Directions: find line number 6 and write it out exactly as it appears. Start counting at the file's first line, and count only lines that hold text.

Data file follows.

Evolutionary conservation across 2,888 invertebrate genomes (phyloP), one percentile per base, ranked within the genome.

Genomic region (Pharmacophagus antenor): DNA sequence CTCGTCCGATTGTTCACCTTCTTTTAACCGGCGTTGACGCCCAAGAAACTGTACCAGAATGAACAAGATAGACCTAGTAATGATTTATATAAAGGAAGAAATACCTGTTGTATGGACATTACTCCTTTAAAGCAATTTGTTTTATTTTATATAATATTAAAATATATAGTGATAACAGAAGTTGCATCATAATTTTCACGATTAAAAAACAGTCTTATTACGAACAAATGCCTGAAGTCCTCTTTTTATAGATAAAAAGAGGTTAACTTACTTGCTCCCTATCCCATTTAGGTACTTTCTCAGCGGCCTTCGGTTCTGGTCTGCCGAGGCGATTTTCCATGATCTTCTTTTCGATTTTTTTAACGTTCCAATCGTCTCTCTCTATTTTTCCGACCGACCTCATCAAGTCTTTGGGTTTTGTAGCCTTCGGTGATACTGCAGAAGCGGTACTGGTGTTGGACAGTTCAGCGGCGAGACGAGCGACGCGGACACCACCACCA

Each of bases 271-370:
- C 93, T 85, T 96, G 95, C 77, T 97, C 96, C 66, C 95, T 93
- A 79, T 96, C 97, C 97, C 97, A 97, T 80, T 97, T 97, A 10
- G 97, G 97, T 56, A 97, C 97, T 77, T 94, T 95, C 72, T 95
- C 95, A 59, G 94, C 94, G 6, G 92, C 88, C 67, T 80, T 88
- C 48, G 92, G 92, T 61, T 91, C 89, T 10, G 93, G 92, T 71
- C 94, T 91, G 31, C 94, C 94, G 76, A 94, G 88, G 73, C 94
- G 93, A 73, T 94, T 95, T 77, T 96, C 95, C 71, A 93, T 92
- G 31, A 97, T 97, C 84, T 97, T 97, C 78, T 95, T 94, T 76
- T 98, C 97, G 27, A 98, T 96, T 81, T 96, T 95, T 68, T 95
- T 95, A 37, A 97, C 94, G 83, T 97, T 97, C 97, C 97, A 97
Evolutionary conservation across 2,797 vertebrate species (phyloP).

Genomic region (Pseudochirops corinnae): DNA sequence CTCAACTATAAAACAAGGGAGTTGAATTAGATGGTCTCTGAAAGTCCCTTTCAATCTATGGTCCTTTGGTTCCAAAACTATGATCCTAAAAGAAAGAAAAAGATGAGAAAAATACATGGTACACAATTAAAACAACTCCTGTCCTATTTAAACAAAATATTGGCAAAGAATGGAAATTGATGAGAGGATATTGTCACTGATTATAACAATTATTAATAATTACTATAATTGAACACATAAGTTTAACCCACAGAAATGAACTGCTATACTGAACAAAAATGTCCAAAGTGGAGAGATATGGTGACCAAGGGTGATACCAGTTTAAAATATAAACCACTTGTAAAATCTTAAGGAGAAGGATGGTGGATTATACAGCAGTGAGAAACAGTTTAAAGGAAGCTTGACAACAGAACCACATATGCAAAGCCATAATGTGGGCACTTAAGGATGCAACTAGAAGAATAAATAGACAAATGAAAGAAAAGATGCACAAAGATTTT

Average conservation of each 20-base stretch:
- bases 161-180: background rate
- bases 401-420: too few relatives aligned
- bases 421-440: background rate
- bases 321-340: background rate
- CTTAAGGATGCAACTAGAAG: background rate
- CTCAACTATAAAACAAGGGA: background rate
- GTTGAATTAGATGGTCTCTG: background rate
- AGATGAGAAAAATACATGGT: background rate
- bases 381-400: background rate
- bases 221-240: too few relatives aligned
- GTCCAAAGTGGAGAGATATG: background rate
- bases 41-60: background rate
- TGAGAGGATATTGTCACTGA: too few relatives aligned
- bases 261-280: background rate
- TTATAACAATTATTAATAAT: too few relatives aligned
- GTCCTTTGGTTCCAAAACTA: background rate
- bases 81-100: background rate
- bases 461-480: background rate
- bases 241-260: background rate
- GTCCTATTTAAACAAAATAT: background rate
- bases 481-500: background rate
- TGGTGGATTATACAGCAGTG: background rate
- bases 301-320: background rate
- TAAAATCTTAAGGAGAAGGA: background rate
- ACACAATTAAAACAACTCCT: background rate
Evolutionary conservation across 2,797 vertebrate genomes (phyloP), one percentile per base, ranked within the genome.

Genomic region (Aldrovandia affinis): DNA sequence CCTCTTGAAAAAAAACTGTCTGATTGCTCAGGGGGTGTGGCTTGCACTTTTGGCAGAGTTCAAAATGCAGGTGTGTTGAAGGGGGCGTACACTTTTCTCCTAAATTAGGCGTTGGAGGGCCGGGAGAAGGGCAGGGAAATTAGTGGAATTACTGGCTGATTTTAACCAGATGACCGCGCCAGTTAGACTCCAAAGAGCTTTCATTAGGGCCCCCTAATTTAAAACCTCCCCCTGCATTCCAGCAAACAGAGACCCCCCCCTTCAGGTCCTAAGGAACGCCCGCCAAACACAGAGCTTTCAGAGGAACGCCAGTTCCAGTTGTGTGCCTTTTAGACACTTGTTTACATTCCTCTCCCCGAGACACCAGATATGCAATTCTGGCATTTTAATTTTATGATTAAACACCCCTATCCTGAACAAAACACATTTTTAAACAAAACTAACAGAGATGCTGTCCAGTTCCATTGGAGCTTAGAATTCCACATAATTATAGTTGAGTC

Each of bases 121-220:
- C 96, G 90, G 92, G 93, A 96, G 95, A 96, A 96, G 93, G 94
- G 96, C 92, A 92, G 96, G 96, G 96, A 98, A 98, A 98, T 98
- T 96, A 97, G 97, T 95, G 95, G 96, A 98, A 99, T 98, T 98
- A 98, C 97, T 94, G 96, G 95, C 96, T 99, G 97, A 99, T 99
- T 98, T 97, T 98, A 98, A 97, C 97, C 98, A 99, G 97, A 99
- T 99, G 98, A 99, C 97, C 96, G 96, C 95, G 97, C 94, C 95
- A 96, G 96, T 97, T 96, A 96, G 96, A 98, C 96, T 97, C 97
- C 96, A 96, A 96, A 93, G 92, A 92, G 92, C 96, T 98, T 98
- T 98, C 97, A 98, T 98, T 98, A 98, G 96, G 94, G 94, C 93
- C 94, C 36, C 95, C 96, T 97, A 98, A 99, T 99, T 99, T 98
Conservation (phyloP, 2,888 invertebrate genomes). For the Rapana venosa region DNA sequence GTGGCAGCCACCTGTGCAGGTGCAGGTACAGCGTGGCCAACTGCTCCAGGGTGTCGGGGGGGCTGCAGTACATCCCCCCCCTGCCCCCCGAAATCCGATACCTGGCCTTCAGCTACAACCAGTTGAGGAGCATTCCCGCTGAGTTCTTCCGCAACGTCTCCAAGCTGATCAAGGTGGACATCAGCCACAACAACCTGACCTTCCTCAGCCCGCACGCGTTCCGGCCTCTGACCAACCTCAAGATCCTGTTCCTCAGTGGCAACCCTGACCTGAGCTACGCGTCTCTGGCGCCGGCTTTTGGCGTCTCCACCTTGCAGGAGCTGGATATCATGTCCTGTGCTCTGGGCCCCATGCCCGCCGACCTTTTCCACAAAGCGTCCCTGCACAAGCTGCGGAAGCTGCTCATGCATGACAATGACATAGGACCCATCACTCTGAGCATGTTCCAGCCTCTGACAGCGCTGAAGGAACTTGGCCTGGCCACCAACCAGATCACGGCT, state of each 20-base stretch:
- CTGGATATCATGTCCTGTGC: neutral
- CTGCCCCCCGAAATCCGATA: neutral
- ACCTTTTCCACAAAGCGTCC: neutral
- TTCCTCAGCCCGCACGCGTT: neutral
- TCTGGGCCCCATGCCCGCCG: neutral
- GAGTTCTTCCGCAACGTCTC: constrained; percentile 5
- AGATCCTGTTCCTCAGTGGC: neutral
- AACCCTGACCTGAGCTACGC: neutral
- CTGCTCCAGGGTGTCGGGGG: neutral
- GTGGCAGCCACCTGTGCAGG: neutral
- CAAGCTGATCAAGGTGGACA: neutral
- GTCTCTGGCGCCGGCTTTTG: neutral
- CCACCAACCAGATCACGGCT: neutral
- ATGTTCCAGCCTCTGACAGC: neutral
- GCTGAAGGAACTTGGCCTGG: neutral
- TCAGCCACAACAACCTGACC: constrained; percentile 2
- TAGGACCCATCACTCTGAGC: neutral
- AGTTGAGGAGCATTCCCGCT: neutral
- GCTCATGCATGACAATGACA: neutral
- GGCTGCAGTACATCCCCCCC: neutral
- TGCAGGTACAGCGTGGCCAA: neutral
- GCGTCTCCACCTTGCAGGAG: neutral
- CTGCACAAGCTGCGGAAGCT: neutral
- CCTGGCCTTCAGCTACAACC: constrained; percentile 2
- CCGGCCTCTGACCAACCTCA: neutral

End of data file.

- G 97, G 97, T 56, A 97, C 97, T 77, T 94, T 95, C 72, T 95